Payments: India’s cash conundrum
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Payments: India’s cash conundrum

The argument that India will be the first cashless society doesn’t take into account the country’s most vulnerable people and the cultural attachment to cash.


Forget the Nordics – India is the country that is most likely to become the world’s first cashless society. Apparently.

Search #cashless and there is a swathe of tweets linked to Sweden, the UK, the US and increasingly India as banks and financial institutions across the country pump money into marketing campaigns to encourage Indians to drop paper money and go cashless.

Visa is the latest company to jump on the bandwagon – a move hoped to boost market share as it begins to lose out against homegrown payment providers. However, any affect the new campaign ‘Tap to pay with Visa. Just like that’ has had on the company’s bottom line is still unfolding.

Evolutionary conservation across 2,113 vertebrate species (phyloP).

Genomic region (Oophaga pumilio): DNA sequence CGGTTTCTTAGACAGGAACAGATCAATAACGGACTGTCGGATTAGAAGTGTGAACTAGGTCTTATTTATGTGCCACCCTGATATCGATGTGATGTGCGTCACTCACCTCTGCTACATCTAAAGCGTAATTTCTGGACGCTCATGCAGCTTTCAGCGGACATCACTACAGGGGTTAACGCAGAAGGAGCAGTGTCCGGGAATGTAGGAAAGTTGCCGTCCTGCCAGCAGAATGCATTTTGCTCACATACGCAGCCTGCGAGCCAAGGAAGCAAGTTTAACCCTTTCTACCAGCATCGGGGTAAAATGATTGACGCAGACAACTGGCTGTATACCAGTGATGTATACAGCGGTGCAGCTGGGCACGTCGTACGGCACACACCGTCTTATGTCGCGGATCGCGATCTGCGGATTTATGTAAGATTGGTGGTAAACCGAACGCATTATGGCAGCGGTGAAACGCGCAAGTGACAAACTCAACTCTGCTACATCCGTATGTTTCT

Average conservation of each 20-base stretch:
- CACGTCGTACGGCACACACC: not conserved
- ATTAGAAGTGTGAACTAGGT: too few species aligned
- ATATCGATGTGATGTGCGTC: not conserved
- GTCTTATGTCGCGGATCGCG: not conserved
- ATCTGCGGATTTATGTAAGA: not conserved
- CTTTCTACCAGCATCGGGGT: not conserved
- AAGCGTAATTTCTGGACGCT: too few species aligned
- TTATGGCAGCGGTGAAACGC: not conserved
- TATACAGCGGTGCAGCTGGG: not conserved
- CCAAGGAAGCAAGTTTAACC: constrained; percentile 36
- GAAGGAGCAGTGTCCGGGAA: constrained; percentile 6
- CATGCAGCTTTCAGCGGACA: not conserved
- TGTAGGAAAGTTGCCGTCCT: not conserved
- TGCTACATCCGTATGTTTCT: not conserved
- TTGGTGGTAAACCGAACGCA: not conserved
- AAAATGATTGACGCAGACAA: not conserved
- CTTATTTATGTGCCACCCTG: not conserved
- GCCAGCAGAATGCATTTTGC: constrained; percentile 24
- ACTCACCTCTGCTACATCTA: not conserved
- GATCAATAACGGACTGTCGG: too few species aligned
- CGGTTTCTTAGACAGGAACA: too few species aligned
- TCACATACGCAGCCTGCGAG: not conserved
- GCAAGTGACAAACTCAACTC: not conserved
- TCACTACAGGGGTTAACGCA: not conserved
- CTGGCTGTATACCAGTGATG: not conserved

Three factors

India’s willingness to adopt cashless solutions is driven by three factors, which payment providers such as Visa hope to take advantage of.

Firstly, there was demonetization, announced in November 2016. Prime minister Narendra Modi took all 500 and 1,000 rupee notes out of circulation in the hope it would eradicate black money from the economy and cut corruption.

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